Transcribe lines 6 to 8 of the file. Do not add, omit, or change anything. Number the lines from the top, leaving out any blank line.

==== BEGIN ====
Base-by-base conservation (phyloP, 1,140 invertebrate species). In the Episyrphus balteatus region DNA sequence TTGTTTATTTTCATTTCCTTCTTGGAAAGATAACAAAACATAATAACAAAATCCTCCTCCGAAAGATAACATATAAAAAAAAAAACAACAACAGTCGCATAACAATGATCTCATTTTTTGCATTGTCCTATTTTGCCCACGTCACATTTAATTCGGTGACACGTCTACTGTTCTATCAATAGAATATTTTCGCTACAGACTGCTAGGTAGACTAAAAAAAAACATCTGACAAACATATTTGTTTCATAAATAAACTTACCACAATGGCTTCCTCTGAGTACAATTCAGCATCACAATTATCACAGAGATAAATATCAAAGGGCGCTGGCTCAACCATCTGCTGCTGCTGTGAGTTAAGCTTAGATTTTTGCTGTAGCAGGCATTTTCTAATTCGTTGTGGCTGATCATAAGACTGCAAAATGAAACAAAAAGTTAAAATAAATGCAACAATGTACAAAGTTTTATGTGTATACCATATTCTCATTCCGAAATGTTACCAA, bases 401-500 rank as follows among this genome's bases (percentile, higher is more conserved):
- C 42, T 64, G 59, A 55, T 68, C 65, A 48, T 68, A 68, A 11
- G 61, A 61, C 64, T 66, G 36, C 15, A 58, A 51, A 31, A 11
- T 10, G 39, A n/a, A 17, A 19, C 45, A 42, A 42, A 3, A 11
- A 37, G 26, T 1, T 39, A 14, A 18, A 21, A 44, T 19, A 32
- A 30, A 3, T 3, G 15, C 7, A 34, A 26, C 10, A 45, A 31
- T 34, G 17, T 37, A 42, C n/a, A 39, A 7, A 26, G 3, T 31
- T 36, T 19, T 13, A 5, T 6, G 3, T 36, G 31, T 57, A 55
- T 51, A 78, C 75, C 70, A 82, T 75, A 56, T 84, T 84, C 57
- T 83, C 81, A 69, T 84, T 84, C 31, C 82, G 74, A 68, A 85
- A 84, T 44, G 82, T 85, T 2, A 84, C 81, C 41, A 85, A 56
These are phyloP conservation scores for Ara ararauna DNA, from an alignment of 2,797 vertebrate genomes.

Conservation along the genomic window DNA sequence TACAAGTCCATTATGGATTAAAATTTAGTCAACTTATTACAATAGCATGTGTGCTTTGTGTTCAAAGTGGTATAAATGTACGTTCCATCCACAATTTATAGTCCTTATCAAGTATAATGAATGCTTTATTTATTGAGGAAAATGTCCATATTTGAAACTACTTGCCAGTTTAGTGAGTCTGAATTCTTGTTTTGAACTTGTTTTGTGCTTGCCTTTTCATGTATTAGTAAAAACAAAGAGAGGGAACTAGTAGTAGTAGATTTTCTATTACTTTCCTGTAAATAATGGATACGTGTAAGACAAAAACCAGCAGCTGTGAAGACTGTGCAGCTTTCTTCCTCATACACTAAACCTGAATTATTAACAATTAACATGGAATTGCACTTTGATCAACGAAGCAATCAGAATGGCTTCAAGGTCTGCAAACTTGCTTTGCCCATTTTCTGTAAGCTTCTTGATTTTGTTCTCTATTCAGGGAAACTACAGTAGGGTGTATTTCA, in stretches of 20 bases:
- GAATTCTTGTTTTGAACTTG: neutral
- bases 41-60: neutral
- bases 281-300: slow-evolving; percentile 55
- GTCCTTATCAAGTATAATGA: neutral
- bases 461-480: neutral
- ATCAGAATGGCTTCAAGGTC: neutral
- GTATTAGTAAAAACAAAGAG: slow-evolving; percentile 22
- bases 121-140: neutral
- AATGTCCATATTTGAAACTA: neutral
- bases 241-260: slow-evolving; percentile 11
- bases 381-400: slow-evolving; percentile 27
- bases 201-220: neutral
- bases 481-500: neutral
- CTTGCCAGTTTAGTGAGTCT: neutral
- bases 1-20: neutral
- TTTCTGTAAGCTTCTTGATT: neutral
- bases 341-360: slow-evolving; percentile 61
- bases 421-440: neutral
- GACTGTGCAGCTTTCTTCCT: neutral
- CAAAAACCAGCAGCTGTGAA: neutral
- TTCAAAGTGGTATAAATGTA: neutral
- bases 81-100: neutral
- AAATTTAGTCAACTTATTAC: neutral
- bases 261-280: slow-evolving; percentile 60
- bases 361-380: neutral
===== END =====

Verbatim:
- A 30, A 3, T 3, G 15, C 7, A 34, A 26, C 10, A 45, A 31
- T 34, G 17, T 37, A 42, C n/a, A 39, A 7, A 26, G 3, T 31
- T 36, T 19, T 13, A 5, T 6, G 3, T 36, G 31, T 57, A 55